Tesla shares bumped higher Tuesday after the carmaker defied a sharp slowdown in China to record its best-ever September sales tally from the world’s biggest car market.
Tesla sold 56,006 of its China-made vehicles in that market last month, data from the China Passenger Car Association indicated Tuesday, a 27% increase from August and the highest total since the opening of its Shanghai gigafactory in 2019. The figures contrasted sharply to a near 20% decline in overall China car sales, the fifth consecutive month of declines, as the nation’s power crisis, and the ongoing semiconductor shortage, lingers over the industry.
Tesla’s September China sales add the final piece of information to its record third quarter deliveries, which rose 73.2% from last year to 241,300 amid call from founder and CEO Elon Musk to “go hardcore” in the face of chip shortages and plant closures.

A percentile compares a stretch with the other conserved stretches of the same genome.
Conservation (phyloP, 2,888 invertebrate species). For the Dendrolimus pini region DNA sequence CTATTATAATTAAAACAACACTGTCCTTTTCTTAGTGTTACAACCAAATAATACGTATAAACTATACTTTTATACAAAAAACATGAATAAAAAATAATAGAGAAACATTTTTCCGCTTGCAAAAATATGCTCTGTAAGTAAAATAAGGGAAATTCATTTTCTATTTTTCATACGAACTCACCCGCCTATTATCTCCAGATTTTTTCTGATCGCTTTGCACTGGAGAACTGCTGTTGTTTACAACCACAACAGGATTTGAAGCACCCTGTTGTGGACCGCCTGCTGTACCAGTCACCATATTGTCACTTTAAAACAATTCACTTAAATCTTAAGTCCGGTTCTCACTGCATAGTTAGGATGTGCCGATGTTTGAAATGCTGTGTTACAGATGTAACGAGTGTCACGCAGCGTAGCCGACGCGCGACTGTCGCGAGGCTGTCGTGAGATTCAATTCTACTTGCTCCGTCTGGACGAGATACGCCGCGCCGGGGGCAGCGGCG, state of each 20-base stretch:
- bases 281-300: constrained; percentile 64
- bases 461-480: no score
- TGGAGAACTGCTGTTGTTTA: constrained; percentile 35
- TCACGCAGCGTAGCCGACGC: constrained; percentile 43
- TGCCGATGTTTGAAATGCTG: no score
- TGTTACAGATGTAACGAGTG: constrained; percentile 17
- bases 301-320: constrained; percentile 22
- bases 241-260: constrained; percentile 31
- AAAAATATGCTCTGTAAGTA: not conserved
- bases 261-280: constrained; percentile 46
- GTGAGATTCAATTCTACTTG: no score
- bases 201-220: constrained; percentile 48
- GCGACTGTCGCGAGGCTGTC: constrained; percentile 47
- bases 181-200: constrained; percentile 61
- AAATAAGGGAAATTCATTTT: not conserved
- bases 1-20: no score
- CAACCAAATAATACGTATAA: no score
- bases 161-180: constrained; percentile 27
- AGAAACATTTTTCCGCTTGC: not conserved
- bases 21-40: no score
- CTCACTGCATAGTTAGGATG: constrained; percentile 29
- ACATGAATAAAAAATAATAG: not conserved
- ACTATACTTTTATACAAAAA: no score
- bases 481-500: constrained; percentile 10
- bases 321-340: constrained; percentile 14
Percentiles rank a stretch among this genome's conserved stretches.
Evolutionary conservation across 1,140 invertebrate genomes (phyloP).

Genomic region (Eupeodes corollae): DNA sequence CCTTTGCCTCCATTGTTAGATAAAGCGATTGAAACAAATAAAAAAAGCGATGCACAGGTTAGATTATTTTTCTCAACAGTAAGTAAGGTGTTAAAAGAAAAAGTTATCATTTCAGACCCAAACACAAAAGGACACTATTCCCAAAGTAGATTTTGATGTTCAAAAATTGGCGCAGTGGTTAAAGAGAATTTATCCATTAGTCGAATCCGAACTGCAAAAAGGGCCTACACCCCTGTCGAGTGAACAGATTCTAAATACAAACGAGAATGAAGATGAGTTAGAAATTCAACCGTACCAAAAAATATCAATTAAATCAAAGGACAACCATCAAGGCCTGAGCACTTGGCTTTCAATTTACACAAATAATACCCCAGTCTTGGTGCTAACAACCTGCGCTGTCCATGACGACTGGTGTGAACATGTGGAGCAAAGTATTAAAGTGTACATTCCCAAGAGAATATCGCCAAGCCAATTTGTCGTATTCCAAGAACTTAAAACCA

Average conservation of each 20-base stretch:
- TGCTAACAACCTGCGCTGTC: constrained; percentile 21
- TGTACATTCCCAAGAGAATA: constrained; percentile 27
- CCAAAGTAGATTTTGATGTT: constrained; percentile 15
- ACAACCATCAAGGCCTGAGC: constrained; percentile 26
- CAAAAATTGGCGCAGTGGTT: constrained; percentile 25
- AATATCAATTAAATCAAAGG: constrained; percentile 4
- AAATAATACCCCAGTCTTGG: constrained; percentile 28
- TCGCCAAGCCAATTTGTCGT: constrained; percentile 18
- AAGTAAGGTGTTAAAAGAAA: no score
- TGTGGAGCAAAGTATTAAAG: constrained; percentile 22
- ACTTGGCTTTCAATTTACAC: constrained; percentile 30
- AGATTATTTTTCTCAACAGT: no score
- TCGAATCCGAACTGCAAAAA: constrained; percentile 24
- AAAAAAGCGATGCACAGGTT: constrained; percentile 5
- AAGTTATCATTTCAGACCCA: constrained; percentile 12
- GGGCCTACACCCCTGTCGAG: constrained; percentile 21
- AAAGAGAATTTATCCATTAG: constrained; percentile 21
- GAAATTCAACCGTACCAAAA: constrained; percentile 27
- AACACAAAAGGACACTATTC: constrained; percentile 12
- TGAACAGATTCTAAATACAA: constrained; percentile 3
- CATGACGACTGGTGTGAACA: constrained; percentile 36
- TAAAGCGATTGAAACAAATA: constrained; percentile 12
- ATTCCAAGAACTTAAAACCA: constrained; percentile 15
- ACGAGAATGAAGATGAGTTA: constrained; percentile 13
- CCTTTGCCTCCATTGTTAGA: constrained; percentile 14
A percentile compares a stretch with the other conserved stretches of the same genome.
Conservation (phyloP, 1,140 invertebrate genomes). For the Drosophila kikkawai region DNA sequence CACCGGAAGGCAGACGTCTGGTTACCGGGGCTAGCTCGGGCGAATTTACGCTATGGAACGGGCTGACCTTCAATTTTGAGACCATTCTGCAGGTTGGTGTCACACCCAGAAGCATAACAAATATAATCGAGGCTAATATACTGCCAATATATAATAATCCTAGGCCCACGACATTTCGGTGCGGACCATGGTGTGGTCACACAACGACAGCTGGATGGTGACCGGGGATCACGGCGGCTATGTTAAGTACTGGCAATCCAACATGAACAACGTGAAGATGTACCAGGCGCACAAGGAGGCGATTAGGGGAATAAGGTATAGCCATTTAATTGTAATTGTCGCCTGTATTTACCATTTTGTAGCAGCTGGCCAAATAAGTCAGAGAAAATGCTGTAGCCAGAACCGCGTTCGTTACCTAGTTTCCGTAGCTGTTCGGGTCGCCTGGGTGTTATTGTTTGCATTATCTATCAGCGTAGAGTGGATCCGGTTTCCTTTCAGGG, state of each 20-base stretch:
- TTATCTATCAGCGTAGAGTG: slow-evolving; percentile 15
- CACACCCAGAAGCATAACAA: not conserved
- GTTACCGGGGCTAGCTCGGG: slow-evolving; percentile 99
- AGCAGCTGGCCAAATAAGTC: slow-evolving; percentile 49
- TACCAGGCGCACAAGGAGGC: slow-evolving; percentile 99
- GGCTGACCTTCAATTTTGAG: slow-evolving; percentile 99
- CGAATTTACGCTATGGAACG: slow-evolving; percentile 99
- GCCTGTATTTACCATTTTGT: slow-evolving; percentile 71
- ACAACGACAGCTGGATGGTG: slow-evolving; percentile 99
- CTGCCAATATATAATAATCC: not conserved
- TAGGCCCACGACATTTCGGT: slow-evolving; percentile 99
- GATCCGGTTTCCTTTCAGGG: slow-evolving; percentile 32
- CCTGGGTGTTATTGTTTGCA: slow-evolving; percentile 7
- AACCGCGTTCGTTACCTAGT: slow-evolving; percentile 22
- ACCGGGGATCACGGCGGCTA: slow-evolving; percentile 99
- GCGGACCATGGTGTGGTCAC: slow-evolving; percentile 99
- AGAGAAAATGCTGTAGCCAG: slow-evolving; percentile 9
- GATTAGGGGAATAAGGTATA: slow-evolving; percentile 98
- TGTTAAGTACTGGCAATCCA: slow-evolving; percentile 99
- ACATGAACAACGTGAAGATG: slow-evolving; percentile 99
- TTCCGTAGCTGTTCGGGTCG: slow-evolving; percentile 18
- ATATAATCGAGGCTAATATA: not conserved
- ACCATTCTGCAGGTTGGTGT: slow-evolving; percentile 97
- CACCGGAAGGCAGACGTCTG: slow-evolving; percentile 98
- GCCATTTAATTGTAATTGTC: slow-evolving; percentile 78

Tesla acknowledged “supply chain and logistics challenges” in its third quarter delivery statement, and thanked customers “for their patience” over the quarter, while Musk admitted the carmaker was “operating under extreme supply chain limitations regarding certain ‘standard’ automotive chips”, and told investors in July that it could impact production rates over the second half of the year.
Tesla shares were marked 0.55% higher in pre-market trading to indicate an opening bell price of $796.30 each.
Short interest in Tesla remains elevated ahead of its third quarter earnings on October 20, with data from S3 Partners pegging bets against Tesla at around $21 billion, or 3.34% of the stock’s outstanding float.